Finally, only single factor, ‘suitability of time to market’ has been included under the category of market factors. This factor relates to the market and consumers readiness/acceptance for the innovative product/service being launched. This factor is particularly relevant for the technology sector of the underdeveloped countries as customers are not aware/ready to adopt new tools and technologies initially. Therefore, if the product/service is based on a significantly new concept, even then it could fail if suitable time to market is not considered,
The IMF, overall presents an insight into the present trends and perceptions of the professionals working in the ICT sector. In future, it is expected that this framework will be enhanced as more factors will be included with the increasing awareness and knowledge about technology, innovation and entrepreneurship at Pakistan.
Discussion and implications
Innovation has been a subject of debate among researchers for the past few decades. Joseph Schumpeter is one of the pioneer researchers in this area, and his work on innovation and its impact on economic growth are highly cited by researchers (Sweezy, 1943). Though Schumpeter was mainly an economist, he was interested in the role of an entrepreneur in economic growth and considered an entrepreneur as an innovator (McDaniel, 2005). Schumpeter also considered entrepreneurship and innovation as the driving force for the growth of an organization (Hagedoorn, 1996). Another ingredient that plays a vital role for economies and firms is 'Technology'. Bringing out new and innovative products into the market with technology being the core ingredient helps in organizational growth and sustainability (Sood & Tellis, 2005). In this context, entrepreneurs who work in the technology industry play a central role in technological advancement and improving the innovativeness of economies.
The focus of this research is to identify the most prominent factors that impact innovation at the ICT sector of Pakistan. The research has been conducted by carrying out a thorough literature review followed by survey and analysis of the findings.
From the findings, it is observed that all the respondents agreed that innovation is taking place in Pakistan. However, the respondents also believed that high-end or totally new ideas are not emerging from the country, rather the ideas are either imitative or inspired from those which have already implemented in other countries. However, it has been found that in many cases, instead of totally imitating the ideas, organizations tweak the ideas according to their own environment or they at least add some required feature on top of it. So, creative mindset definitely exists at the ICT sector of Pakistan, but totally out of the box ideas is quite rare in the country.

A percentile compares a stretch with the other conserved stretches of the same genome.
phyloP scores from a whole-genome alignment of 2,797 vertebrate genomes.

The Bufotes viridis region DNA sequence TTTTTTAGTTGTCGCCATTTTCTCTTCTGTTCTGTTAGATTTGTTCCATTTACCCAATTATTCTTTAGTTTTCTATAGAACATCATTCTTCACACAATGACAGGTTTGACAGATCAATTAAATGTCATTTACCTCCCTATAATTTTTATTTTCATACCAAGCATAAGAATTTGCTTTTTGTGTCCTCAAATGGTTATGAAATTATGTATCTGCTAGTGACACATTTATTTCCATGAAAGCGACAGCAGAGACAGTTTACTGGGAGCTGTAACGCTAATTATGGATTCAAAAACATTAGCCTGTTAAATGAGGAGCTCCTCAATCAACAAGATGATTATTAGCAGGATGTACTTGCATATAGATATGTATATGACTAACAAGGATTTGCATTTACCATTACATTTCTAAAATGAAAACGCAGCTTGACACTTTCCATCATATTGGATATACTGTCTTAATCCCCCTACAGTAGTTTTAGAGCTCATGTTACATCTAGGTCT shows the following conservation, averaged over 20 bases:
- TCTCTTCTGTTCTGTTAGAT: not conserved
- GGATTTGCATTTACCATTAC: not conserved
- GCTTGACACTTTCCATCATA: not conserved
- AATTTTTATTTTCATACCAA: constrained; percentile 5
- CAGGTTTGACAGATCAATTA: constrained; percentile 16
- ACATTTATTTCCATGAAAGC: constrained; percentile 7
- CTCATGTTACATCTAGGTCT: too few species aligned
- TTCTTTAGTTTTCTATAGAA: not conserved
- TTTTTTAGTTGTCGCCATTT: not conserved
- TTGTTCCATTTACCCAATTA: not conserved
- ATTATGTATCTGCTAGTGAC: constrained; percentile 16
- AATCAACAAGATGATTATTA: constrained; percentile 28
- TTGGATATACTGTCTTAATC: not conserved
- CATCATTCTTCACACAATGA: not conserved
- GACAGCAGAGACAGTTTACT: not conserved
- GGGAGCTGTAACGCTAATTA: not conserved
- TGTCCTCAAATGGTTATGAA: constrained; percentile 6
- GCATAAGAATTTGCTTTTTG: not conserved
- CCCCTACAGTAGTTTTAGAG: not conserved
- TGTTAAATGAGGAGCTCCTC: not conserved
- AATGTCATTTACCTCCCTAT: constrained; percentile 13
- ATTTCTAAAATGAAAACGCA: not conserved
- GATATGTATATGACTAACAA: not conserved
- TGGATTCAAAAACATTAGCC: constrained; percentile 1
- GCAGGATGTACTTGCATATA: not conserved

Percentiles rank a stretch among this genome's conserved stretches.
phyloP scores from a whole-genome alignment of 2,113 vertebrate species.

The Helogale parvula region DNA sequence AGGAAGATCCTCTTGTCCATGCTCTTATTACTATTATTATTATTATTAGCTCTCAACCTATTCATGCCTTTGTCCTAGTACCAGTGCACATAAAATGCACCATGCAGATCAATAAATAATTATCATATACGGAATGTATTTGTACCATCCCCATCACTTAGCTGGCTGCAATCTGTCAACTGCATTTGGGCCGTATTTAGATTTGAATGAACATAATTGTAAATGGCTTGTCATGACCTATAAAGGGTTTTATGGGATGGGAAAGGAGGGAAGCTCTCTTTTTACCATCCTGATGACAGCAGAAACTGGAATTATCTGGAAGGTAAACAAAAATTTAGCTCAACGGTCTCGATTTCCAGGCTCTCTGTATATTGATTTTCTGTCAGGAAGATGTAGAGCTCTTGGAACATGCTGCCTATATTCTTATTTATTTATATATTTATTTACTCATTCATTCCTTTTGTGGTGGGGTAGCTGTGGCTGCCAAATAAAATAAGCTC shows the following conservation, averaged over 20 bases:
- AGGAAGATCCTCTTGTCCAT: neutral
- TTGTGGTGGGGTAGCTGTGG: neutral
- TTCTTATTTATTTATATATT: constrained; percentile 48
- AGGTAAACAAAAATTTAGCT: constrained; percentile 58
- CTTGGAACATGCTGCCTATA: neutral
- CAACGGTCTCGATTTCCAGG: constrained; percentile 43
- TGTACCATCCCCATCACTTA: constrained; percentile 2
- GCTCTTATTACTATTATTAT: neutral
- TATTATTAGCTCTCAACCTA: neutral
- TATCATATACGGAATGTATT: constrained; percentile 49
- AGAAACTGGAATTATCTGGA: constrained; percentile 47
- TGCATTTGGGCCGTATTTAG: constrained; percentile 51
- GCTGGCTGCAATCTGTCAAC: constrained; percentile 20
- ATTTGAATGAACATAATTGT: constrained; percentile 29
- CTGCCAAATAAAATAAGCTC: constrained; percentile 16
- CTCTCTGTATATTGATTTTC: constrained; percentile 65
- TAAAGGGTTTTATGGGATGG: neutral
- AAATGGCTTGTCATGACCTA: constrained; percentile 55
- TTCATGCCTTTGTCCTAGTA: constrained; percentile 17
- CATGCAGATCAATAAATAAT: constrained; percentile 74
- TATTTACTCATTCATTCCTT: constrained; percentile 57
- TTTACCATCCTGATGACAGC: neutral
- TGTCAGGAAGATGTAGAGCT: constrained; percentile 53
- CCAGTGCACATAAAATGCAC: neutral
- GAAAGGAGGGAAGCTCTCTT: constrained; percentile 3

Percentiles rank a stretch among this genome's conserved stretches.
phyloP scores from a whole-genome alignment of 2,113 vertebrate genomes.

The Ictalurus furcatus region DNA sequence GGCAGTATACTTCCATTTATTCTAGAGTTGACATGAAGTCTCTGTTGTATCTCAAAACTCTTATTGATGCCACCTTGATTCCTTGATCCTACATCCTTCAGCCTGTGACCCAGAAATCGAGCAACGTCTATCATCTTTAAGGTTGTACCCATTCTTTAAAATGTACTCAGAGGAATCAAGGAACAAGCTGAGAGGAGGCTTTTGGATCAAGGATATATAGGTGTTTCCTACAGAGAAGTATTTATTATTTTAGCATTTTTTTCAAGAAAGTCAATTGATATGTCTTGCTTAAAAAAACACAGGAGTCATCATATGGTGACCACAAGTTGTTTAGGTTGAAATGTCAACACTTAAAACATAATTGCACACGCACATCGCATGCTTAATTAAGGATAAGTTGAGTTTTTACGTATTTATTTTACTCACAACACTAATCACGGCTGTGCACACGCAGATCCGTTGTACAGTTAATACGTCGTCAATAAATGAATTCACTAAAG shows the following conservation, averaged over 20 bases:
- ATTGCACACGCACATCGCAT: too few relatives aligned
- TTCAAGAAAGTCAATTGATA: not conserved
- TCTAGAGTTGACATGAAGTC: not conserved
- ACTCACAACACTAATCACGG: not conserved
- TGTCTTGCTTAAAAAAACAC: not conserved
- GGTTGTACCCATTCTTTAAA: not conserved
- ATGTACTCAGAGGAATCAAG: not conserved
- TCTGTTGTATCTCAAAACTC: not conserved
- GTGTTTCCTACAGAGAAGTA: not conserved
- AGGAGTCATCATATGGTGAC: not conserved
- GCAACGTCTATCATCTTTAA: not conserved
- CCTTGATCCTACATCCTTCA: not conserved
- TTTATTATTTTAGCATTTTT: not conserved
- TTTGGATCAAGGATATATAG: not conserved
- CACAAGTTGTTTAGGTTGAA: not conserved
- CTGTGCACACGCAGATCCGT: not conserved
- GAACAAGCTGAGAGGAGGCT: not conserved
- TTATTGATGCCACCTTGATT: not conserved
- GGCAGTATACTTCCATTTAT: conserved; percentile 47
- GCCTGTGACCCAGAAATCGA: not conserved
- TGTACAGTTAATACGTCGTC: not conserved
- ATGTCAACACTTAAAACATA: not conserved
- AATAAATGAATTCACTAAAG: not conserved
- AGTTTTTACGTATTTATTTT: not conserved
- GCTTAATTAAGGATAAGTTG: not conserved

With the established fact that innovation is taking place and its rate is also gradually improving in Pakistan, the next step ahead is to take measures to accelerate innovation. In order to improve the pace of innovation at any country one of the best routes is to identify the sources of innovation. Firms serves as a major source and another source is the universities, with government playing the monitoring and funding role (Etzkowitz, 2003). For this research, the author has focused at the organizational level and studied factors impacting innovation. Focusing on the ICT industry, this study has made efforts to study the innovation status in terms of the contributing factors at organizational level within the ICT industry of Pakistan.
Past literature highlights the fact that innovation acts as a vital factor for economic growth but at the same time, it is also suggested that measuring the innovativeness capability of organizations to manage innovation is extremely difficult. Many efforts have been made by past researchers and organizations to define indicators for measuring innovation. However, no comprehensive model for measuring innovation could yet be developed. Some reasons attributed to this issue include technological diversity among different industries or dynamicity of technological innovations. Literature also reveals that innovation-related published research knowledge is not consistent with the actual practices in industry. There is a gap between the perception of innovation among researchers and practicing community (Tidd, 2001), whereas some researchers are of the view that the focus of research on innovation has diverted in the recent few years (Fernandes Rodrigues Alves et al., 2018). Adam et al. (2006) suggest that current innovation management models do not much focus on innovation measurement and even if they do, there are many variations. Though some similarities do exist among these models, they are to a limited degree.